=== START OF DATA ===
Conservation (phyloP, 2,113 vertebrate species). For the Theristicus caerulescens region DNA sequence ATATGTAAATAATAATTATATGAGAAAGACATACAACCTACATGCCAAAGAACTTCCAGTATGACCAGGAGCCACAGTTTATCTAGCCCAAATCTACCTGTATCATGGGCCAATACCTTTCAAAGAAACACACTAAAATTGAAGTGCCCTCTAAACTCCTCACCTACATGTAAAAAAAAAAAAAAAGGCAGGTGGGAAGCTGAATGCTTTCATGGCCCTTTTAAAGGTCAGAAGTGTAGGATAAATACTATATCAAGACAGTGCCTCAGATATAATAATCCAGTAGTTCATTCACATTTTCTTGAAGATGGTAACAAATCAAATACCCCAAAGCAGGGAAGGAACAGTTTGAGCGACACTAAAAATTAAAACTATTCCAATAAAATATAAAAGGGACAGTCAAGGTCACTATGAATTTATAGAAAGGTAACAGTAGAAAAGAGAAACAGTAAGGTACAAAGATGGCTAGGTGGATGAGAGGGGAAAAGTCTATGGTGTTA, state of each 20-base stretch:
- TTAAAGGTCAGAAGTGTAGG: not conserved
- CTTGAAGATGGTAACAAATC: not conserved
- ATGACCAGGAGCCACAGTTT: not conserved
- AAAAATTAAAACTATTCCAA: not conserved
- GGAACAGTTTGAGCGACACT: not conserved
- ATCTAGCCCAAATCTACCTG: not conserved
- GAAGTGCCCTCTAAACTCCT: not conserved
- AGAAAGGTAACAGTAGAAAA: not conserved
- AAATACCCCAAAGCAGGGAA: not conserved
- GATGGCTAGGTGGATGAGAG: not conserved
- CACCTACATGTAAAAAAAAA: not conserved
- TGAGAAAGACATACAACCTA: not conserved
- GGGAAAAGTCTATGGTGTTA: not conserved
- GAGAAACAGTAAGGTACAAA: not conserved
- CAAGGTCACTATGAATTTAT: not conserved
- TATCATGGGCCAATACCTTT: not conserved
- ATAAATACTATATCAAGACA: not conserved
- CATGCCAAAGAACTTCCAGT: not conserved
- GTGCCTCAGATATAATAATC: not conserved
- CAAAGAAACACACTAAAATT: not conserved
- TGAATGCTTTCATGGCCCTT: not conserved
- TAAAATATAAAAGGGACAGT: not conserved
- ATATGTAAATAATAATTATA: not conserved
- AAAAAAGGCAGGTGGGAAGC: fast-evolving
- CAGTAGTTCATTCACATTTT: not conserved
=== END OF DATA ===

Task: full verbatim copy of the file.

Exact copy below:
Conservation (phyloP, 2,113 vertebrate species). For the Theristicus caerulescens region DNA sequence ATATGTAAATAATAATTATATGAGAAAGACATACAACCTACATGCCAAAGAACTTCCAGTATGACCAGGAGCCACAGTTTATCTAGCCCAAATCTACCTGTATCATGGGCCAATACCTTTCAAAGAAACACACTAAAATTGAAGTGCCCTCTAAACTCCTCACCTACATGTAAAAAAAAAAAAAAAGGCAGGTGGGAAGCTGAATGCTTTCATGGCCCTTTTAAAGGTCAGAAGTGTAGGATAAATACTATATCAAGACAGTGCCTCAGATATAATAATCCAGTAGTTCATTCACATTTTCTTGAAGATGGTAACAAATCAAATACCCCAAAGCAGGGAAGGAACAGTTTGAGCGACACTAAAAATTAAAACTATTCCAATAAAATATAAAAGGGACAGTCAAGGTCACTATGAATTTATAGAAAGGTAACAGTAGAAAAGAGAAACAGTAAGGTACAAAGATGGCTAGGTGGATGAGAGGGGAAAAGTCTATGGTGTTA, state of each 20-base stretch:
- TTAAAGGTCAGAAGTGTAGG: not conserved
- CTTGAAGATGGTAACAAATC: not conserved
- ATGACCAGGAGCCACAGTTT: not conserved
- AAAAATTAAAACTATTCCAA: not conserved
- GGAACAGTTTGAGCGACACT: not conserved
- ATCTAGCCCAAATCTACCTG: not conserved
- GAAGTGCCCTCTAAACTCCT: not conserved
- AGAAAGGTAACAGTAGAAAA: not conserved
- AAATACCCCAAAGCAGGGAA: not conserved
- GATGGCTAGGTGGATGAGAG: not conserved
- CACCTACATGTAAAAAAAAA: not conserved
- TGAGAAAGACATACAACCTA: not conserved
- GGGAAAAGTCTATGGTGTTA: not conserved
- GAGAAACAGTAAGGTACAAA: not conserved
- CAAGGTCACTATGAATTTAT: not conserved
- TATCATGGGCCAATACCTTT: not conserved
- ATAAATACTATATCAAGACA: not conserved
- CATGCCAAAGAACTTCCAGT: not conserved
- GTGCCTCAGATATAATAATC: not conserved
- CAAAGAAACACACTAAAATT: not conserved
- TGAATGCTTTCATGGCCCTT: not conserved
- TAAAATATAAAAGGGACAGT: not conserved
- ATATGTAAATAATAATTATA: not conserved
- AAAAAAGGCAGGTGGGAAGC: fast-evolving
- CAGTAGTTCATTCACATTTT: not conserved